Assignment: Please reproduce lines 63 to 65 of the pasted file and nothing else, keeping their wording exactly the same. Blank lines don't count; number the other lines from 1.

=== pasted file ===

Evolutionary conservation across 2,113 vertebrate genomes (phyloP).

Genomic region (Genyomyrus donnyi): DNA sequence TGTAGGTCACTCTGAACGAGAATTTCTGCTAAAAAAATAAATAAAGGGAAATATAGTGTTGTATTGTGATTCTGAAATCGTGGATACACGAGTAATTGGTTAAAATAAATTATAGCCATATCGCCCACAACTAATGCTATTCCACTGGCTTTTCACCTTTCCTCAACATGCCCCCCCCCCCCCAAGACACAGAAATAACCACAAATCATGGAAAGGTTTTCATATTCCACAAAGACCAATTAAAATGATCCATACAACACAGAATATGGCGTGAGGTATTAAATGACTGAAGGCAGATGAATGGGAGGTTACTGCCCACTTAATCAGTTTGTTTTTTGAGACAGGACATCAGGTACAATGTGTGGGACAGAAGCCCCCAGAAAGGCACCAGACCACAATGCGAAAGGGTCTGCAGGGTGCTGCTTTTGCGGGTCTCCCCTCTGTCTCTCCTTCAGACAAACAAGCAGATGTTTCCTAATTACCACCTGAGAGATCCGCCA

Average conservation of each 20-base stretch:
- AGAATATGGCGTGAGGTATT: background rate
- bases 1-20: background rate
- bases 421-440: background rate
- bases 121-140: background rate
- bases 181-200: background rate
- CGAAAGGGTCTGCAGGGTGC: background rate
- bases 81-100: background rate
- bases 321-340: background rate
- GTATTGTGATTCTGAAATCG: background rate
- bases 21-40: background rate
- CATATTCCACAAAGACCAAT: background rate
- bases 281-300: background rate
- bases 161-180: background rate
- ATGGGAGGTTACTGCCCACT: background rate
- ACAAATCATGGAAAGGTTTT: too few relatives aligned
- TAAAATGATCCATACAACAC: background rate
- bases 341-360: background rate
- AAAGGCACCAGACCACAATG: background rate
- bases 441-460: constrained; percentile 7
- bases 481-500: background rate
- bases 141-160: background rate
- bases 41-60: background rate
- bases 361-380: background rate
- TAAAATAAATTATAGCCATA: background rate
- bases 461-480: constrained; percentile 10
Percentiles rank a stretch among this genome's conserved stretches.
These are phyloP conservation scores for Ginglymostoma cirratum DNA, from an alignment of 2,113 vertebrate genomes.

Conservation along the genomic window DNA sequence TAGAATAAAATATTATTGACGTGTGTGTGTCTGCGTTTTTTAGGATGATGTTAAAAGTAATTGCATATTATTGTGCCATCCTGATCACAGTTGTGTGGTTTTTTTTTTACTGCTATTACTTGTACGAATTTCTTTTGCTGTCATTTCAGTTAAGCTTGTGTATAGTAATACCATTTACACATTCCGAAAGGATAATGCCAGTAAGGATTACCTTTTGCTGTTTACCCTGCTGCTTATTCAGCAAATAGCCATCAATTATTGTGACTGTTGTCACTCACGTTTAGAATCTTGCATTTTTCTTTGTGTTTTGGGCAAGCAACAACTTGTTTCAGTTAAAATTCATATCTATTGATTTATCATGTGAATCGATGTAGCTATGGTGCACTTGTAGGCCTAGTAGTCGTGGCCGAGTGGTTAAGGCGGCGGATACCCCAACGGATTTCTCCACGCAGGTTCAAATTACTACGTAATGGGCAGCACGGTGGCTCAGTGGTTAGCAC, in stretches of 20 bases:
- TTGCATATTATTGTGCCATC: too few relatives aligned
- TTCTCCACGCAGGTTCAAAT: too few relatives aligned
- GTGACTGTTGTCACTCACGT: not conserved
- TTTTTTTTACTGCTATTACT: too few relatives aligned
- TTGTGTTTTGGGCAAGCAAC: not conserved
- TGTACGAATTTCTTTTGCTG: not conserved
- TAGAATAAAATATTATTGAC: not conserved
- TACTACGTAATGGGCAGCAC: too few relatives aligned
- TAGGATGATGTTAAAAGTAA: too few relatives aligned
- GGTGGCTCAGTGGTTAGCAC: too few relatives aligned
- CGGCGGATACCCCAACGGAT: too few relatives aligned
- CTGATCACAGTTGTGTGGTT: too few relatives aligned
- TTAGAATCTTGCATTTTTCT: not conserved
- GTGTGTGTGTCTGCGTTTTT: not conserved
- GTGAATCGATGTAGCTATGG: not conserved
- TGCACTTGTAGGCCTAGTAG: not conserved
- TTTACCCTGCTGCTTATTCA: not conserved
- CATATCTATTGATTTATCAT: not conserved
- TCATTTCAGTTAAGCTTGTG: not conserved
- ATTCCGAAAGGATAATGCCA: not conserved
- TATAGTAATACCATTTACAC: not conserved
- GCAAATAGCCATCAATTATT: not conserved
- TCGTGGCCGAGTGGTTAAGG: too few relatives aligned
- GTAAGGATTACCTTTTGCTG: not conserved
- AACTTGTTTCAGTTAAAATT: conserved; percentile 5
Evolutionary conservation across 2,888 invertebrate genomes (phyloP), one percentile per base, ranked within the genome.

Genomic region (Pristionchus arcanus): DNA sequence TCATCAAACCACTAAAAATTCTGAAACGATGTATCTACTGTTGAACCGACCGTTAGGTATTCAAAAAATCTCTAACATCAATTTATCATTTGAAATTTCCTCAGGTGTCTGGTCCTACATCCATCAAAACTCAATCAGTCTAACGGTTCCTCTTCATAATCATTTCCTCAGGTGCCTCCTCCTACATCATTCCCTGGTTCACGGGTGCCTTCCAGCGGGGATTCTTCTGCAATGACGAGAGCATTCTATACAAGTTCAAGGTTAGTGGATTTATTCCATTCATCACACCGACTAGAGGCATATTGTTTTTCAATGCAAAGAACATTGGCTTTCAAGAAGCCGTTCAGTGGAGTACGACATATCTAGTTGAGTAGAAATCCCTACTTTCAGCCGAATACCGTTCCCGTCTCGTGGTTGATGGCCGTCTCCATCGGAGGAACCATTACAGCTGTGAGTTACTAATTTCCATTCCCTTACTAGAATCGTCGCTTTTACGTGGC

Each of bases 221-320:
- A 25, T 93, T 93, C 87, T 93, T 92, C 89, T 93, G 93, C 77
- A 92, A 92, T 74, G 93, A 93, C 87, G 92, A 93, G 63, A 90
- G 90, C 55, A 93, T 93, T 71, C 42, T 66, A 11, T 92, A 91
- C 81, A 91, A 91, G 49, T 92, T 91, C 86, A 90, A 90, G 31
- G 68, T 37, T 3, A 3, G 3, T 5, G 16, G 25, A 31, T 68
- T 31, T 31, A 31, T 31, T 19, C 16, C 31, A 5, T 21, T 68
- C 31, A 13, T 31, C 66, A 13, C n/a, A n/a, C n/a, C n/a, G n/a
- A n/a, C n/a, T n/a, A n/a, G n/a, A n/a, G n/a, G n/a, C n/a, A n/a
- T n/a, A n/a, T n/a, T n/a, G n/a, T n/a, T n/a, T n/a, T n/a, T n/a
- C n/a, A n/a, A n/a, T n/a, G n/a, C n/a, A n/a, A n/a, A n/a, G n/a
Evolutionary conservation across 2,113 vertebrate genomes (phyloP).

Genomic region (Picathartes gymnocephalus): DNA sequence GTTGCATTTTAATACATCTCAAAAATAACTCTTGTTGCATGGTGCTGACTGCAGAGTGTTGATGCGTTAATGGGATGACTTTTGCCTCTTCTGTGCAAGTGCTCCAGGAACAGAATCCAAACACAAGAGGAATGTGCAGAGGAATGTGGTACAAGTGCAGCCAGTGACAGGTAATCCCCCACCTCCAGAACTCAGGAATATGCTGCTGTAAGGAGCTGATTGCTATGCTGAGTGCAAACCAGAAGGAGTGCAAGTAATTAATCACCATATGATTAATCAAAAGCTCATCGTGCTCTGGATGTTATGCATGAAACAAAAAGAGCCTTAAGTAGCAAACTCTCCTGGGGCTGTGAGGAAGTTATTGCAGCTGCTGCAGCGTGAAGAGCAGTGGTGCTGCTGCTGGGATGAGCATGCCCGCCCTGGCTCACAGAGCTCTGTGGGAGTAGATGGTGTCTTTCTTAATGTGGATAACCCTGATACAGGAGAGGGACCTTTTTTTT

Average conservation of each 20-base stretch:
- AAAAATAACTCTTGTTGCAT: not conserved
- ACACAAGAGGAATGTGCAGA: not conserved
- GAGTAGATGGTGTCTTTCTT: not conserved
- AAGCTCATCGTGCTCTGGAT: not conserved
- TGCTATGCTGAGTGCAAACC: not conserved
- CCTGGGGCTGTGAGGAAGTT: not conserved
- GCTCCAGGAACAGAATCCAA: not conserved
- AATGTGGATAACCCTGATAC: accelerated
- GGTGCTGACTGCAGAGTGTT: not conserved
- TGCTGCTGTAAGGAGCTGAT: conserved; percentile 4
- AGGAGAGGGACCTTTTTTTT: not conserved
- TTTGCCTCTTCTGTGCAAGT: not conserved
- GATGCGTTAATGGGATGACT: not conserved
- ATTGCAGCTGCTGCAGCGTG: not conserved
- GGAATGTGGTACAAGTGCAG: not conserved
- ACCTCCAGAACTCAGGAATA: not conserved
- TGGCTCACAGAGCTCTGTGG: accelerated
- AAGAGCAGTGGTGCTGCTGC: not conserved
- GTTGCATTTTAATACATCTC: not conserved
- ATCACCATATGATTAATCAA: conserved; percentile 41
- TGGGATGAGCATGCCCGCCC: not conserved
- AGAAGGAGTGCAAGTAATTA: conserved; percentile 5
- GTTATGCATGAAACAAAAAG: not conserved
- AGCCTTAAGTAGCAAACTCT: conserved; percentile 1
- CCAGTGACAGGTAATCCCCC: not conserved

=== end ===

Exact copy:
- C 81, A 91, A 91, G 49, T 92, T 91, C 86, A 90, A 90, G 31
- G 68, T 37, T 3, A 3, G 3, T 5, G 16, G 25, A 31, T 68
- T 31, T 31, A 31, T 31, T 19, C 16, C 31, A 5, T 21, T 68